If you have a little one, you know that kids aren’t always steady on their feet. Indeed, it seems like children receive more than their fair share of bumps and bruises, and, sometimes, these injuries can be pretty serious. Head injuries, in particular, can be frightening, and are associated with effects and complications like problems with vision, hearing, mobility and more. Plus, head injuries can be difficult to assess, which further increases the risks to your child.
Thankfully, with the right information, you can handle head injuries, seek the proper treatment and, most importantly, protect your child’s health and well-being. Keep reading to find out more.
Assessing a Head Injury
Head injuries fall into one of two categories: internal and external. External injuries are those that affect the scalp, and typically result in bleeding, bruising and/or knotting, while internal injuries involve the skull, the brain, or blood vessels inside the head. Internal head injuries are the more serious of the two, and may lead to bleeding in the brain, the development of tumors and other life-threatening complications.
In the case of brain tumors, minimally-invasive surgical techniques, like those utilized by Dr. Hryar Shahinian of the Skull Base Institute, can be used to remove tumors and damaged tissues. These techniques, which use endoscopic technology and fiber optic video, are designed to shorten the duration of surgery and prevent damage to surrounding areas of the brain. What’s more, according to Dr. Hrayr Shahinian, endoscopic surgical techniques can also promote quicker, healthier post-op recovery.
Fortunately, most childhood head injuries are external and don’t require invasive medical treatment. However, whether the injury is internal or external, call 911, immediately if your child has the following symptoms:
- Loss of consciousness.
- Abnormal breathing.
- Severe head or neck pain. In babies, this may be evidenced by constant crying.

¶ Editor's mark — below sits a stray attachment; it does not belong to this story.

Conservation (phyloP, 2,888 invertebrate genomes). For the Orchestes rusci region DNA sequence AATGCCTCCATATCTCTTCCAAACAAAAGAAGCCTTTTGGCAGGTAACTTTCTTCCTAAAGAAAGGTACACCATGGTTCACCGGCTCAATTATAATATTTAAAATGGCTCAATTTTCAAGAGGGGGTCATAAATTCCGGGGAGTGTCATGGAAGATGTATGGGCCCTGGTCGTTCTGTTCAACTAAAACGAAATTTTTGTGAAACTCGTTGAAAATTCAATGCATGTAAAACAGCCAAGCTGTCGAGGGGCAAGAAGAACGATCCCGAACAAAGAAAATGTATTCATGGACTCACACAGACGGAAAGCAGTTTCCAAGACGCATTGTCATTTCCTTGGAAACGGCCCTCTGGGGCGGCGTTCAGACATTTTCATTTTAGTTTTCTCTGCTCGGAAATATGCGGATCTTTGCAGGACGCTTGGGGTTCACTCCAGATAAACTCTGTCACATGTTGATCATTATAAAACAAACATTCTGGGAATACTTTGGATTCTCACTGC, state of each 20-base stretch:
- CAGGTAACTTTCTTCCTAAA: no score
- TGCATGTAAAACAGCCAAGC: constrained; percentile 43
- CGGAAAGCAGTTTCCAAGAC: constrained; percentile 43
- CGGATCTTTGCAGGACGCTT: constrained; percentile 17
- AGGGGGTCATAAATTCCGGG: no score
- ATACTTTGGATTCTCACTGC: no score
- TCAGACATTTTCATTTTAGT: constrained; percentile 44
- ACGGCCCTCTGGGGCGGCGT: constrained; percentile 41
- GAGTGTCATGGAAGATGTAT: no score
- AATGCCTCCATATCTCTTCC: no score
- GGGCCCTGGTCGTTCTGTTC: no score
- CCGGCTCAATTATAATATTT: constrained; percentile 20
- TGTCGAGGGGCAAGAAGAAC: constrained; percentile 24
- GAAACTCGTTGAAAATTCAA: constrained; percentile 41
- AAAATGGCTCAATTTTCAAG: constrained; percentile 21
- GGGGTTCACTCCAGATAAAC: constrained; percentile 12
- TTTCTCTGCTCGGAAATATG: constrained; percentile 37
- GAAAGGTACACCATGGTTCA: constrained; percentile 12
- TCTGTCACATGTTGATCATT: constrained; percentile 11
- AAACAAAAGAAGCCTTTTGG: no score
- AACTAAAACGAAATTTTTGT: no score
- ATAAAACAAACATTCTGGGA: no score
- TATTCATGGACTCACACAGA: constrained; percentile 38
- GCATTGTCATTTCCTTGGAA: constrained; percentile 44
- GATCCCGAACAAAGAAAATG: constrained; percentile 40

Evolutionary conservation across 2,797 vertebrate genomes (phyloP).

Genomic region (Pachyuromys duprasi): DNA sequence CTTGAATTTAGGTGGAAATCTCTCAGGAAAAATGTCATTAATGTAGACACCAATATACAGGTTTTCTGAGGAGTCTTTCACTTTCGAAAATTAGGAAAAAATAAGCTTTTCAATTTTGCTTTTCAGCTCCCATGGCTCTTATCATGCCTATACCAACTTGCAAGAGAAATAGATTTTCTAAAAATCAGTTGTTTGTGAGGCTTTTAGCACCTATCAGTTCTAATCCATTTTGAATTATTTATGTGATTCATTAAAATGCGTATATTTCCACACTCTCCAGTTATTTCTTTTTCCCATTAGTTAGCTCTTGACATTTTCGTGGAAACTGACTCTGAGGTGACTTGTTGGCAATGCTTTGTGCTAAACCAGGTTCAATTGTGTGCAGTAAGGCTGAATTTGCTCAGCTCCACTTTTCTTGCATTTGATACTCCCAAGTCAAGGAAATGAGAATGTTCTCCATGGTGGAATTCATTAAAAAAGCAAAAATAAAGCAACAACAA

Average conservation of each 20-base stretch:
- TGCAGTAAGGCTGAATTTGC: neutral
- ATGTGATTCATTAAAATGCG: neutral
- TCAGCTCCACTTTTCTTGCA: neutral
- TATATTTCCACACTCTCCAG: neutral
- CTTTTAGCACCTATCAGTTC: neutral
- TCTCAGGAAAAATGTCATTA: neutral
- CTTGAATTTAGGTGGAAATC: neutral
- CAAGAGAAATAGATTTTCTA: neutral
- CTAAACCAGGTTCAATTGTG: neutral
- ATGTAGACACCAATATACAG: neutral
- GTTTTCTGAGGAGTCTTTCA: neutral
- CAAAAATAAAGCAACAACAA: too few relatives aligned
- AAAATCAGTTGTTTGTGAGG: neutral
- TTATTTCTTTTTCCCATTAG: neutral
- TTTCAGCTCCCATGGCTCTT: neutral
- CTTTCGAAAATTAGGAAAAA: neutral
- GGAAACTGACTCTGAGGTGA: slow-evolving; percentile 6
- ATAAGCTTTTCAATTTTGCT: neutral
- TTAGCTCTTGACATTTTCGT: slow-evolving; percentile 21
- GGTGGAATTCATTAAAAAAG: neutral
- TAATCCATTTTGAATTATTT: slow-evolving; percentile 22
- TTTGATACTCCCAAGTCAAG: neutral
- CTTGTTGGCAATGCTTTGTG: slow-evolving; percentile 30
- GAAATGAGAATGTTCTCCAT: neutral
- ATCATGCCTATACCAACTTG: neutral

- Not waking easily after falling asleep.
- Changes in speech or mobility, including full or partial paralysis.
- Extreme weakness.
- Excessive bleeding that can’t be stopped with at-home methods.
The Signs of Concussion
Head injuries often result in concussion. If your child displays symptoms like the following, visit your doctor or emergency room right away:
- Vomiting, especially more than once.
- Dizziness or “seeing stars.”
- Anxiousness or irritability.
- Problems concentrating.
- Blurred vision or sensitivity to light.
- Confusion, memory loss or other signs of cognitive impairment.
Treating a Head Injury
If your child hasn’t displayed any of the symptoms listed above, take the following steps in treating their head injury.
- Apply ice. Apply a cold pack directly to the injured area. Leave on for 20 minutes, then reapply every couple hours.
- Monitor. For 24 hours after a head injury, monitor your child closely. If the injury occurred close to bedtime or nap time, be sure to check on your child’s breathing and coloring as they sleep. If you spot the symptoms of an internal injury, call or visit your doctor, immediately.
- Enforce rest. Overexertion can exacerbate the symptoms of a head injury. Be sure your child gets plenty of rest in the days following the injury.
- Trust your instincts. If something just feels “off,” trust your instincts, and visit your doctor right away.
Though most childhood head injuries are relatively harmless, they can result in serious risks to your child’s health and well-being. Thankfully, with the tips provided here, you can assess your child’s head injury, seek or administer the proper care, and protect your child from long-term damage or complications.